During the first year that I spent volunteer teaching at the Sang Kum Reas Nyum secondary school here in Kep. I decided to find a home to rent. A fellow teacher had a house in the rural countryside and he suggested I take a look at it. The home was in a state of abandonment and I honestly didn’t think that I would end up taking it. As fate would have it though, upon my arrival I was met by dozens of children and their families who asked if I would be teaching the children English. I knew at that point that the house would be better served as a school and I quickly enlisted the help of friends and family to fund the clean up, purchase school supplies and to get started. The students helped me transform the house into a school and I think they now have a great sense of accomplishment from what we have achieved so far.
What is a typical day for you like?
When people ask me what it’s like, I try and give them an honest assessment. It’s the best feeling in the world knowing a child is receiving an education but I don’t think many people realize the amount of work that goes into making it happen when poverty is such an overwhelming factor. Funding is only half the battle.
In the morning, I’m usually outside investigating why some of the children have not gone to state school that day and I round up as many as I can and haul them to school in the tuk-tuk. When I drop the students off, I’ll usually walk around a bit and visit with the other students and teachers. I then head back to school and we get started on the days lessons. Either myself or Teacher Lim – our Khmer/English teacher will kick off the day.
A little while into the first lesson, we get a visit from the bread seller who delivers baguettes to us every morning. During the first break, we feed the kids baguettes with a little bit of sweet milk drizzled on top and some fresh fruit.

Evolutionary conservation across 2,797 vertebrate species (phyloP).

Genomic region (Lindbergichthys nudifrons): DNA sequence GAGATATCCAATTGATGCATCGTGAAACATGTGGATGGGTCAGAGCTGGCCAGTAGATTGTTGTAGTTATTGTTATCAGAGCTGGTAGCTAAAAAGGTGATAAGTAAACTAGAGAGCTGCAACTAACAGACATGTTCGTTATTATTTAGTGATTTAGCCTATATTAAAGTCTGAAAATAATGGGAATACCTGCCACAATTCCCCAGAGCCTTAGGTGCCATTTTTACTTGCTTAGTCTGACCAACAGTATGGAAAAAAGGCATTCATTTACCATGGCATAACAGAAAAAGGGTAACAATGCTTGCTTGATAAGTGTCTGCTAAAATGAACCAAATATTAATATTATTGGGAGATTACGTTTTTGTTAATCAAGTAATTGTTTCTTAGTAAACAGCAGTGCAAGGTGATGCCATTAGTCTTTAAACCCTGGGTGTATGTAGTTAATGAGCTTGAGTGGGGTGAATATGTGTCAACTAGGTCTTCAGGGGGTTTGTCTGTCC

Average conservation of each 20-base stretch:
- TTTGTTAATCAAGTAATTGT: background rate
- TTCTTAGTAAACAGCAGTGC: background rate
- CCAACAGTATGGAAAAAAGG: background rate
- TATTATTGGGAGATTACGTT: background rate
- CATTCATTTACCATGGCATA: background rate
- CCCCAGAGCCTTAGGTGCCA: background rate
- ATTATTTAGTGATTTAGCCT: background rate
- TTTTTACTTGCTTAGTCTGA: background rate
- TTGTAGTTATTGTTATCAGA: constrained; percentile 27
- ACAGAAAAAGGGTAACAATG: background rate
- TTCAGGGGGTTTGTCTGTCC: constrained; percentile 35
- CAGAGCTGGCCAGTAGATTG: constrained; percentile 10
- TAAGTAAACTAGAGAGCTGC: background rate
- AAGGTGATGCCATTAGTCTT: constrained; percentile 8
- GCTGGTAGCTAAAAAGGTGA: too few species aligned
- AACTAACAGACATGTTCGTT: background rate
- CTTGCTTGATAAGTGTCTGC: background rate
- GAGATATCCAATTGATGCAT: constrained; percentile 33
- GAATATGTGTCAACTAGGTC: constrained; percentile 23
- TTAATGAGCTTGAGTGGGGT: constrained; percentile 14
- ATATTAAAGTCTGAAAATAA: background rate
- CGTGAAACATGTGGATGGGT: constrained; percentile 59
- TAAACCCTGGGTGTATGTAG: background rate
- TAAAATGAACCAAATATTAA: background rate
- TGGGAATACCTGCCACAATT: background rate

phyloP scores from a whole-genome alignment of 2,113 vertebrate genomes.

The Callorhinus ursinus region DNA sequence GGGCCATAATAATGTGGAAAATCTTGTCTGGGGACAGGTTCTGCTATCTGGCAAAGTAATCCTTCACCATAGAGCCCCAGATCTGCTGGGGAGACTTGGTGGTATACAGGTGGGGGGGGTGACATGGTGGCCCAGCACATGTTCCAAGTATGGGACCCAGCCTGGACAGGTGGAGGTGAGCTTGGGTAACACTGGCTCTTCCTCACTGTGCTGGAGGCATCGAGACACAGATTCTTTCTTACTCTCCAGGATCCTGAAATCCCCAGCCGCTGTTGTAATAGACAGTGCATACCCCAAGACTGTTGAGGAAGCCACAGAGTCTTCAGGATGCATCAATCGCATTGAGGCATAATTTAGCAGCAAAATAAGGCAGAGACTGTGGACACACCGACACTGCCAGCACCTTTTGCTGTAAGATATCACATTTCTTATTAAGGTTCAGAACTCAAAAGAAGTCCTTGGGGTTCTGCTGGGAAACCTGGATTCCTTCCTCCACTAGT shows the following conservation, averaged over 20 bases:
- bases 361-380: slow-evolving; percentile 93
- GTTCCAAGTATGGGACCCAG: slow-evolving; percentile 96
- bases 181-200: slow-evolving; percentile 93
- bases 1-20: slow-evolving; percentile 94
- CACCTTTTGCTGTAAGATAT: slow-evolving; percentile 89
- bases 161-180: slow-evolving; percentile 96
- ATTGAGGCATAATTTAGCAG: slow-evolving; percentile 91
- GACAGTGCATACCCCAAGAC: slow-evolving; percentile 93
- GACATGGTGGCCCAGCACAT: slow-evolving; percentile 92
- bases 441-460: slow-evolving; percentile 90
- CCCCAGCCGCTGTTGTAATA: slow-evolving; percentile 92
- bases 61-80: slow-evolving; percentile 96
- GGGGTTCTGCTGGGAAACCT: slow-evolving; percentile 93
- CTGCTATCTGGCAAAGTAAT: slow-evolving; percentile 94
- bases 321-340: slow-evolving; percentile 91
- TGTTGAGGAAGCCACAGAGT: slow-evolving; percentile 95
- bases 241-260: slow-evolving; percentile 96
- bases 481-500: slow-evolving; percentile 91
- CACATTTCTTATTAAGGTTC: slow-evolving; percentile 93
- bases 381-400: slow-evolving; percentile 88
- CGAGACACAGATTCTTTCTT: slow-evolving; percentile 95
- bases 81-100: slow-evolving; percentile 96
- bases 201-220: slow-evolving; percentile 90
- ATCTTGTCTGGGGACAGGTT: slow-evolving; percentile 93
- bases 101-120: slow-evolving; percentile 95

Each day the students study 2-3 subjects. The children are very hands-on with their learning which seems to work pretty well for them. We study for 4 hours in the morning, go to lunch from 11-1 and come back for another 4 hours with the second round of students.
During a typical day, I’m often dealing with a medical emergency or a domestic issue that needs to be dealt with. Or a child who I’ve been told has stopped school in order to help the family with income. Another reality of overwhelming poverty.
On a lighter note, we often take impromptu trips to the beach, occasional trips to the zoo and we try and celebrate a holiday or two every month. It’s been great having the means to get the children out of the village and enjoying different activities. Something that wasn’t even possible without the very generous gift of our tuk-tuk from Mad Monkey Hostels and Hostelworld.com.
How many children attend the Sala Monkey?
There are currently 32 students who attend Sala Monkey, but attendance has been an issue for us. In rural Cambodia, students often have the added responsibility of taking care of younger siblings or finding work to help support the family. Many families who’ve lived in poverty for generations, do not see the value in education because they do not have any examples of someone who has had the opportunity to receive a quality education and has been able to make a better life. I’m confident that will change in the next few years though.